2. Do Not Force Political Talk in the Workplace
For many individuals, politics can be a frustrating topic that they want to avoid,

therefore in part to creating a safe workplace, the manager and team members should not force anyone into the conversation if they make it clear they are not interested in participating in the discussion. Forcing a team member into a non work related conversation, such as politics, could contribute to a toxic work culture and ruin team member relations to the workplace.

3. Encourage Understanding and Empathy

It is important to remember that there is a reason or experience that is involved in forming an individual’s political opinion(s). The reason or experience may even be very personal and a team member with an opposing political view may not understand because of lack of exposure to the other’s personal experience. Team members must

understand the other’s reasoning for their political opinions to be open minded during their conversation. Ensuring that team members can be empathetic towards another’s political view could contribute to a more productive conversation.

4. Set an Example and Do Not Allow Insensitive Comments

If a team member were to say an insensitive and offensive comment during a political conversation, it is crucial that the manager/team lead steps in and makes it clear to the individual and the team members that such comments are not allowed in the workplace. A manager needs to demonstrate to other team members that such insensitive comments will not be tolerated at work. After calling out the offensive comment, take the individual who made the hurtful comment aside and once again explain why such insensitive comments go against the positive culture and organization is trying to develop and will not be allowed in the workplace.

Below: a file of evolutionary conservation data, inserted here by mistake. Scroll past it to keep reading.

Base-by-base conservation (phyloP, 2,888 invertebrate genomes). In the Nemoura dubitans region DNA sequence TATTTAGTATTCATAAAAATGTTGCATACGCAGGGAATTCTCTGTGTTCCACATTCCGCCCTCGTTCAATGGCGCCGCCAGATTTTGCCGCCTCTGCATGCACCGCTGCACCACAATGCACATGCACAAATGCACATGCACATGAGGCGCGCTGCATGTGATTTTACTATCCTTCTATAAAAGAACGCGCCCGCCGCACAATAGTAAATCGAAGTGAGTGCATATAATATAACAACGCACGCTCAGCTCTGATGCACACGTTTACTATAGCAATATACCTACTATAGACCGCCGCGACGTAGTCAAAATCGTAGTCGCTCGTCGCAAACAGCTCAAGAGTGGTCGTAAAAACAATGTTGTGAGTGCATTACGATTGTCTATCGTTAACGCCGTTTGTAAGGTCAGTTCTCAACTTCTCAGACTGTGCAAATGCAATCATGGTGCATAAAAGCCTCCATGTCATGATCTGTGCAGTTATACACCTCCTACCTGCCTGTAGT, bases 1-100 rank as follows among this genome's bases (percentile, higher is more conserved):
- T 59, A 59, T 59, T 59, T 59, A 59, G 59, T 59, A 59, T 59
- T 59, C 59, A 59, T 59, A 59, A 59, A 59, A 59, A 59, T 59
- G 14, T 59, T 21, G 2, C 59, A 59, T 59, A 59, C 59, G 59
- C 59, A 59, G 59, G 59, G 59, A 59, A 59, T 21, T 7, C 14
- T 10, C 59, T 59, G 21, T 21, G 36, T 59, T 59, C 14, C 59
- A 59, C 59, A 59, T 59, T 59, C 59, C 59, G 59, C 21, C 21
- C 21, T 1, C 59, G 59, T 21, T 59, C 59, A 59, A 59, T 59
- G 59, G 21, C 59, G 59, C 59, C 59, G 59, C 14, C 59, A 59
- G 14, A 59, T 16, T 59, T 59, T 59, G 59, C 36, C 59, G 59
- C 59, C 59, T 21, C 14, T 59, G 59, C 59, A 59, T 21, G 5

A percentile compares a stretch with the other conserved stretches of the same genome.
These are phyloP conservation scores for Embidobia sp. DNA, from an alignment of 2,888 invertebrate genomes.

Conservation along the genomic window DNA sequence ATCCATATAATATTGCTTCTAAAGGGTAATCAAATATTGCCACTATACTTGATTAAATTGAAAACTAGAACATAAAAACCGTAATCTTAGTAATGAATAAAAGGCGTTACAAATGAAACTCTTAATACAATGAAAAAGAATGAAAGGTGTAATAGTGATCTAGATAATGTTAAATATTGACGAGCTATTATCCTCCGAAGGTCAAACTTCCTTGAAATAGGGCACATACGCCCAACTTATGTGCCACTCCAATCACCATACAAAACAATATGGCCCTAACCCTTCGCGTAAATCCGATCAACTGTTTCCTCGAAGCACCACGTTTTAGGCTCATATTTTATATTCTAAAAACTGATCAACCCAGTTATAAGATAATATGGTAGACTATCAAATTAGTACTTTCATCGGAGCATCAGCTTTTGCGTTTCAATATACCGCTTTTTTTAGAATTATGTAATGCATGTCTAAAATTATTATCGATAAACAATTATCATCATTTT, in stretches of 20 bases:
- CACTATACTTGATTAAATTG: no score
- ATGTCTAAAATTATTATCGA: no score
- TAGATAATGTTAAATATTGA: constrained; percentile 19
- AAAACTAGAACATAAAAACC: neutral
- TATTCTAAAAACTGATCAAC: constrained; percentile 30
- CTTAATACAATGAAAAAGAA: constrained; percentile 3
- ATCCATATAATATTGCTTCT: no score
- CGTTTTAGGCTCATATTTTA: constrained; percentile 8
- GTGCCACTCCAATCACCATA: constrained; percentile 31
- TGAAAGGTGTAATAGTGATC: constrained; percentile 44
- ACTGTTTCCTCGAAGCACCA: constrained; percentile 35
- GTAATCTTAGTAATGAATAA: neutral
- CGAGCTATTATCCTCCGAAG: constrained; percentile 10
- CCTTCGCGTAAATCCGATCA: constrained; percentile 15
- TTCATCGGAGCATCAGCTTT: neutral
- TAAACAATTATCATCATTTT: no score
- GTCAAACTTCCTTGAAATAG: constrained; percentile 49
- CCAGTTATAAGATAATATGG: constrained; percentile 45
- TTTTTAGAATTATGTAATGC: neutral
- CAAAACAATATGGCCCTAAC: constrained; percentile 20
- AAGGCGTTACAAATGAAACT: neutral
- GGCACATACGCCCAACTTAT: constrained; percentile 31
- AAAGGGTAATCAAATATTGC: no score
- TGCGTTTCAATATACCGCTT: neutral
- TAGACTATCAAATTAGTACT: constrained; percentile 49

5. Set Up Ground Rules for Political Discussions

To ensure that political conversations stay productive and healthy, and prevent them from turning into heated arguments, ground rules must be established. When developing rules, there are really only two main aspects to prioritize: respect and understanding. Conversations become heated and unproductive when team members become caught up in proving the other wrong and someone resorts to making insensitive comments. To prevent such situations from occurring, set up rules where team members must respect and understand one another. Once respect and understanding is established, that then paves the way for a productive conversation about politics.

Politics can be a frustrating topic, and could damage the relationships between team members if not handled the right way by a manager or team lead. However, by establishing rules that encourage respect and empathy between team members and team leads, a conversation regarding politics could be productive and strengthen employee relations because of the trust and empathy built during political discussions.

Sources: n-workplace-productivity/ rategies-for-navigating-office-politics/?sh=55f4ed2d89b7